yes) So that I may better focus my answer, what are the issues
you want me to address should you hire me? Once they share with
you what they need to have you do, then proceed to address how
your training, education, skills, and experience can best resolve
these issues. By answering in this fashion, you have proven that
you know how to focus ... and that you have what's needed to fix
the issues they need to have fixed. It's always a winner ... and
beats the heck out of, "Well, let's see, I was born on a small
farm in Idaho ..."


I am a self-starter dedicated, hard-working person who works well
with other, punctual, detail oriented a team player, great
organizational and interpersonal skills.


Tell Me About Yourself
It's one of the most frequently asked questions in an interview: Tell me
about yourself. Your response to this request will set the tone for the
rest of the interview. For some, this is the most challenging question to
answer, as they wonder what the interviewer really wants to know and
what information they should include.
Eleanor dreaded this question. When it was the first one asked at her
interview, she fumbled her way through a vague answer, not focusing
on what she could bring to the job.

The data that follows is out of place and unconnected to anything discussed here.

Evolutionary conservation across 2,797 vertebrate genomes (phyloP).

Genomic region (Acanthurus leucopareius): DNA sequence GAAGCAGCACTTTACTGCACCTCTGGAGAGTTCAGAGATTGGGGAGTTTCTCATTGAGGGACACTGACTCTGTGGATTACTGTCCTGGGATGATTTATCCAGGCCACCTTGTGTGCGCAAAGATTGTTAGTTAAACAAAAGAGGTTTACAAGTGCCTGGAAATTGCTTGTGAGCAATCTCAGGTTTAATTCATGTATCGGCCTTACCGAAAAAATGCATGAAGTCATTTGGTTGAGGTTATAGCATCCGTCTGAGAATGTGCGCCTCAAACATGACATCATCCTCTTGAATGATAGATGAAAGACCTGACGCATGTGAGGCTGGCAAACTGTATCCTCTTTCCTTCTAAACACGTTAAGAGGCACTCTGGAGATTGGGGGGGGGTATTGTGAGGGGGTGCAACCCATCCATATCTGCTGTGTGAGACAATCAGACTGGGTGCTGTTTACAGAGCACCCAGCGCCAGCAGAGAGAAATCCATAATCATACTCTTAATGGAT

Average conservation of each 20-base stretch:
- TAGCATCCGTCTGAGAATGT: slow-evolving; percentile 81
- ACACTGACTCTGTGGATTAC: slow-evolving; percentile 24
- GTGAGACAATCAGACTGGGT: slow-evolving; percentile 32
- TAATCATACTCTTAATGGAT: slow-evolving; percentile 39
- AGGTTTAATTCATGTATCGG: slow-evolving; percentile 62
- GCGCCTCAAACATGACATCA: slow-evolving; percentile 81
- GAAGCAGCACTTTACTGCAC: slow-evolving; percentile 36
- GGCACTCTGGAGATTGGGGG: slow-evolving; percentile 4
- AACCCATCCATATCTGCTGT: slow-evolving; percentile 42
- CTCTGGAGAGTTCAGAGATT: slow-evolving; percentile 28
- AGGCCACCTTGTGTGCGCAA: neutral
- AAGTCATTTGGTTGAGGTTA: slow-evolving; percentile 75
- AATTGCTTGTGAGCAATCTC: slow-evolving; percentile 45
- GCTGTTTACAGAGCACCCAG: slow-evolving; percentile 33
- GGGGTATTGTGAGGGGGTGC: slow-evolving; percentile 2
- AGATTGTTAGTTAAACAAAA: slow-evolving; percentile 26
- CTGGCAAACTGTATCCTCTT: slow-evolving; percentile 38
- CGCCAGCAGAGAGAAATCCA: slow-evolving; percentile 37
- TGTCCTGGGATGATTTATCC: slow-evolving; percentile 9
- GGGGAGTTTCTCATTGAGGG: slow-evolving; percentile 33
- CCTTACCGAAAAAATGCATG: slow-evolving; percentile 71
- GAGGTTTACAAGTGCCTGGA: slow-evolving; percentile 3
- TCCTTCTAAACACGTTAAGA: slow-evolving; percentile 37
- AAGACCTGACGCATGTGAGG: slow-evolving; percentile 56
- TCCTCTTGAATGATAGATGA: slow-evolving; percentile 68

"I'm happily married and originally from Denver," she began. "My
husband was transferred here three months ago, and I've been getting
us settled in our new home. I'm now ready to go back to work. I've
worked in a variety of jobs, usually customer service-related. I'm
looking for a company that offers growth opportunities."
The interview went downhill after that. She had started with personal
information and gave the interviewer reason to doubt whether she was
an employee who would stay for very long.
* She's married, and when her husband gets transferred that means
she has to leave; she did it once and can do it again.
* She has some work experience with customers but didn't emphasize
what she did.
* She is looking to grow. What about the job she is applying for? Will
she stay content for long?
The secret to successfully responding to this free-form request is to
focus, script and practice. You cannot afford to wing this answer, as it
will affect the rest of the interview. Begin to think about what you want
the interviewer to know about you.